r e v i e w s

Claude Closky

by Laure Jaumouillé

X

FRAC des Pays de la Loire, Carquefou, 16.12.2020-4.07.2021

Born in 1963, Claude Closky lives in Paris. In 1982 he attended the École nationale supérieure des arts décoratifs (ENSAD). A year later he left the school and co-founded Les Frères Ripoulin, a collective including among others Pierre Huyghe (then going by the name of Piro Kao) and Nina Childress. The collective became involved in street art activities, producing collective graffiti and organizing various events. Thereafter Claude Closky developed his own personal art practice. His work included accumulations and classifications which he developed ad absurdum. For example he published a book in 1989 entitled: The first thousand numbers classified in alphabetical order. Claude Closky has always been wary of the production of objects, as well as spectacular effects. This attitude led him to experiment on the Internet. He often played with media codes and conventions in order to deconstruct them. In October 2005 he won the Marcel Duchamp prize. In 2008 his so-called “retrospective” held at the MAC VAL took the form of a huge sound installation.

You decided to exhibit just one of your works among a selection of pieces by other artists. You are barely represented in the exhibition, yet you remain ubiquitous in the choice of the works and in the scenography. How did you come to this decision to stand back?

Conceiving an exhibition is a way to communicate with the public by constructing a language in order to connect the works with one another. I preferred this dialogue between the different artworks from the FRAC collections and elsewhere to one with my own pieces. Of course, the choice of the works, the subject matters raised, the questioning of the spectacular and of the seductive, the refusal of skill and elaborate means, all echo my own practice.

Gilles Mahé et Jean-Philippe Lemée, Dessins à Saint-Herblain, 1994-1997, 29 posters, each
63 x 83 cm. / Alighiero Boetti, Rosso Palermo, 1967, paint on cardboard and cork laminated on aluminium, 71 x 71 x 3 cm. / Allan McCollum, Sans titre (de la série Surrogates Paintings), 1980, acrylic on cardboard and wood. / Mladen Stilinović, Sans titre, 1990, acrylic on wood, 26 x 23 x 1 cm. / Emmanuel Péreire, Mélange d’un vert et d’un blanc façon peinture abstraite, 1991, acrylic, marble powder, coating and glue on canvas, 38 x 46 x 2,7 cm.
Photo Fanny Trichet

As it often happens when an artist is invited to develop a show, “producing an exhibition” seems to amount to “producing a work”. Do you think that you have created a work here?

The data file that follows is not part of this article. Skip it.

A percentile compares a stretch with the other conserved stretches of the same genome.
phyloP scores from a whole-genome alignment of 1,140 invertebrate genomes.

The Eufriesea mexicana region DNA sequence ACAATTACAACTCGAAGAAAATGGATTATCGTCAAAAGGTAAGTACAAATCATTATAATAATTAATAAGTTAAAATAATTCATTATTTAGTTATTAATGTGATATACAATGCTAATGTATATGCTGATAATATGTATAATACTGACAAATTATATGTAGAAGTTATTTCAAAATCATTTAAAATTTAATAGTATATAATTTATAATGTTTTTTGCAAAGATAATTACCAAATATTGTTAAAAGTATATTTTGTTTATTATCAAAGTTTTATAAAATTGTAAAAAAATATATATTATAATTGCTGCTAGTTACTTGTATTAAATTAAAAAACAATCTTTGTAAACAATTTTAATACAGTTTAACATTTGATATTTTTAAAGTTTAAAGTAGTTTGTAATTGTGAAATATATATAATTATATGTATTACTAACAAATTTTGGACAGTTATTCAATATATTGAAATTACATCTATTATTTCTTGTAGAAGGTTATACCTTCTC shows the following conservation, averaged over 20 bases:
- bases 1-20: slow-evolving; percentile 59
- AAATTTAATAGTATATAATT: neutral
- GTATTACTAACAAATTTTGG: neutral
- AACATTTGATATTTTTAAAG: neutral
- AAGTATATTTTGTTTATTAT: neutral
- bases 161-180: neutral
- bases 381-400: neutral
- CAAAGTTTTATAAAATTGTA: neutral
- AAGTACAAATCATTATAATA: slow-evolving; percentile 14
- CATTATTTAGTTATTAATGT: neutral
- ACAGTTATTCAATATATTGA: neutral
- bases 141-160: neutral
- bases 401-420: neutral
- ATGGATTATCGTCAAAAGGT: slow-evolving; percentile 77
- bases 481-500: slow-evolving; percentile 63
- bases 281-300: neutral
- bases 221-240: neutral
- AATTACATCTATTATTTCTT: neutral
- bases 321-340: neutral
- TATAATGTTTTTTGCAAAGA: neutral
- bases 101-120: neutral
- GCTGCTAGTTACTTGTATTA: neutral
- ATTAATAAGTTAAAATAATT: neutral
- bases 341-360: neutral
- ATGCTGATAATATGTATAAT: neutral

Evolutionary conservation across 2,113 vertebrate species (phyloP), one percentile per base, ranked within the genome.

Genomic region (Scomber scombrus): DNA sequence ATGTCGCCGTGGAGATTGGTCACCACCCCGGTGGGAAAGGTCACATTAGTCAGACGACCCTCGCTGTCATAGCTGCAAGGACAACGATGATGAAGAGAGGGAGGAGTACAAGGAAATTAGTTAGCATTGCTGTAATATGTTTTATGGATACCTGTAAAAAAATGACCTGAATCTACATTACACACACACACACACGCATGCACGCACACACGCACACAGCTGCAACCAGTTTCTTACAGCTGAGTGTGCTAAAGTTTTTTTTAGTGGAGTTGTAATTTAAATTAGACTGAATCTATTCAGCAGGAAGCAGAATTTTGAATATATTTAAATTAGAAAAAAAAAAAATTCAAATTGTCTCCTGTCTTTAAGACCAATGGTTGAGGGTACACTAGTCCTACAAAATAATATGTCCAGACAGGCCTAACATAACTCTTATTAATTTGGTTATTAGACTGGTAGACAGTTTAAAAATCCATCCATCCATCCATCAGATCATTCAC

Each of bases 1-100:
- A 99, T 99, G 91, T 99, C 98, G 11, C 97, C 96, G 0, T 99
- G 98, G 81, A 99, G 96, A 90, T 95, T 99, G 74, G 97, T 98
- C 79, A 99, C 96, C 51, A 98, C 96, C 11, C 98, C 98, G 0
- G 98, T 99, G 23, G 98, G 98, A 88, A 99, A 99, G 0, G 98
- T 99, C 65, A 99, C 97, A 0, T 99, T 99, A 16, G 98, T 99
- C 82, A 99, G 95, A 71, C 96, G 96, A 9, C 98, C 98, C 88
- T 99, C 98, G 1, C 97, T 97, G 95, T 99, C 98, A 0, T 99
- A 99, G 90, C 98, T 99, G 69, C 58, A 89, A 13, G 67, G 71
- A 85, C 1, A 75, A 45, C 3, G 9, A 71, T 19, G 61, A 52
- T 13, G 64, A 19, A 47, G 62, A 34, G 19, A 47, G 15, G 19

The object of the exhibition is not to produce a meta oeuvre, but to emphasize the implicit value of each of the pieces shown within a network of associations and contrasts. I feel I have the same freedom here as when I do my own work.

The exhibition is characterized by a certain temporal rhythm: most of the works change on a daily basis, whereas others are repeated continuously. Is the show unique each and every day?

The presentation of the works is based on their temporality, the idea behind the exhibition is to bring this aspect to light. The specific and consecutive elements of a series, or the different parts of a work, are shown individually, daily, weekly, monthly, and so on. Kawara’s postcards are exhibited one after the other on the anniversary of the day when they were originally sent. A Week At A Glance, by Micah Lexier, changes every week; the brush imprints of Niele Toroni’s Calendar and the silkscreen prints of Delphine Coindet’s Anarchist Calendar change every month; Lefevre Jean Claude’s diary published in the magazine Art Présence follows that of the exhibition 25 years later, etc. Displaying each element in turn will emphasize the duration of the working time. In this way of exhibiting, each part equals the whole. This arrangement is designed to clarify that the works unfold according to time, rather than according to the space they occupy. It aims at focusing the attention as much on the moment experienced, as on their coming into sight.

LAb[au], 365, 2016, Steel, aluminium, PMMA, custom-tailored electronics, LED, computer, generative design software, variable dimensions. Photo Fanny Trichet

What place does uniqueness have in your practice?

The uniqueness or original character of the pieces has been contested in this project. Some of the works are reproductions in a catalogue. I am advocating in this way the right to curatorial freedom, to flexibility in exhibition choices and to the desacralization of objects. Furthermore, it is the act of making, and sometimes “remaking”, that I want to show. I want to draw attention to the time spent in producing what we are looking at, not to its commercial value.

Would you explain to me the importance that you attach to the dimension of time in your practice, and in this show, in particular? And, more generally, what is your relation to time?

The passage of time underlies my work, and is often its object. At the FRAC des Pays de la Loire, the exhibition project relies on looking at the works from the angle of their specific temporalities. The two coloring books, Sun/Screen, for when the screen light replaces sun light by Penelope Umbrico, and No Drones by Louse Lawler, are shown colored, a page at a time. Collection to Find My Best Signature by Annette Message is shown one page after the other. The neon Claude, Mazda, Philips by Véronique Joumard is turned off and on alternately.

Véronique Joumard, Claude, Mazda, Philips, 1990, electrical wire, switch, neon, variable dimensions. Photo Fanny Trichet

It is said that it’s the “enunciation” that defines your work, rather than the end product. Would you tell me a little more about your relation to language? Do you identify yourself with the spirit of post-structuralism?

I observe the relation between objects, between gestures, and between uses. The images, in the way I sample or make them, can be read as signs. They function like words, and yet they do not have to be translated by words. However, their meaning is not fixed. The works evolve as time goes on; they are enriched according to the context and the moment.